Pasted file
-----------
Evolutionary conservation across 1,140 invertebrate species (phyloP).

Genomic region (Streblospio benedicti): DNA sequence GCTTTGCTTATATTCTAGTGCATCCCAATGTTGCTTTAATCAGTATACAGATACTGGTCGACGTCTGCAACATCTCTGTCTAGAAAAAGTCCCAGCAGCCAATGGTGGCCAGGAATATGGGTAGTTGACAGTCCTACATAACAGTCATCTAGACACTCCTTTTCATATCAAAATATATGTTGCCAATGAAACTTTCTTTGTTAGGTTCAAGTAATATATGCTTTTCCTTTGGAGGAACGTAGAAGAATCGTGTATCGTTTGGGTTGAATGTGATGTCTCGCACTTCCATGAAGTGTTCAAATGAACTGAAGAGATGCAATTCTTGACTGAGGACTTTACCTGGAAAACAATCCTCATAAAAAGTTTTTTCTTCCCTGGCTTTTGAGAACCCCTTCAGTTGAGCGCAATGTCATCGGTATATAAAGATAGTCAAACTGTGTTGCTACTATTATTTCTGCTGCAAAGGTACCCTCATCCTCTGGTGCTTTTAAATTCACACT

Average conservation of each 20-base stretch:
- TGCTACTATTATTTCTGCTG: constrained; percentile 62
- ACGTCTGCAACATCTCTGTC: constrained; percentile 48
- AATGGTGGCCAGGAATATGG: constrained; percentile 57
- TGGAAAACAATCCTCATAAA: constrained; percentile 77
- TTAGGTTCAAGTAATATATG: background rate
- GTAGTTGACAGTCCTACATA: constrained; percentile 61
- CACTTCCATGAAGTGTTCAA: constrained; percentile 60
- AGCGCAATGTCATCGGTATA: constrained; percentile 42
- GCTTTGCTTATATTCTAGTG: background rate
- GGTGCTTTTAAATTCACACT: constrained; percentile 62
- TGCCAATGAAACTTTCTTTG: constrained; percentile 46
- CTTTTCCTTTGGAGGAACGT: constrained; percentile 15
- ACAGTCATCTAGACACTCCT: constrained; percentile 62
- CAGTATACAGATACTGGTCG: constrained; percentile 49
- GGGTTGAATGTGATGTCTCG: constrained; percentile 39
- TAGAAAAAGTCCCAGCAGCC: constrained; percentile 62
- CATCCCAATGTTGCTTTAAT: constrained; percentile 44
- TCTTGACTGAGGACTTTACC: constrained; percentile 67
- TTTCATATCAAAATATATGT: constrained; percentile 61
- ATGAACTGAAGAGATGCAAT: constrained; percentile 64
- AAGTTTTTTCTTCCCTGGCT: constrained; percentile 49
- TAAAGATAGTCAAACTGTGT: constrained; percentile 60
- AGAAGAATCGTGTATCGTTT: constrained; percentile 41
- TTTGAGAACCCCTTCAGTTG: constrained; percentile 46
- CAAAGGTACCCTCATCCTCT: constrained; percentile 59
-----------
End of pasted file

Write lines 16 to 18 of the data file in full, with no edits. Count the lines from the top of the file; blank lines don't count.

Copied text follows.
- ACAGTCATCTAGACACTCCT: constrained; percentile 62
- CAGTATACAGATACTGGTCG: constrained; percentile 49
- GGGTTGAATGTGATGTCTCG: constrained; percentile 39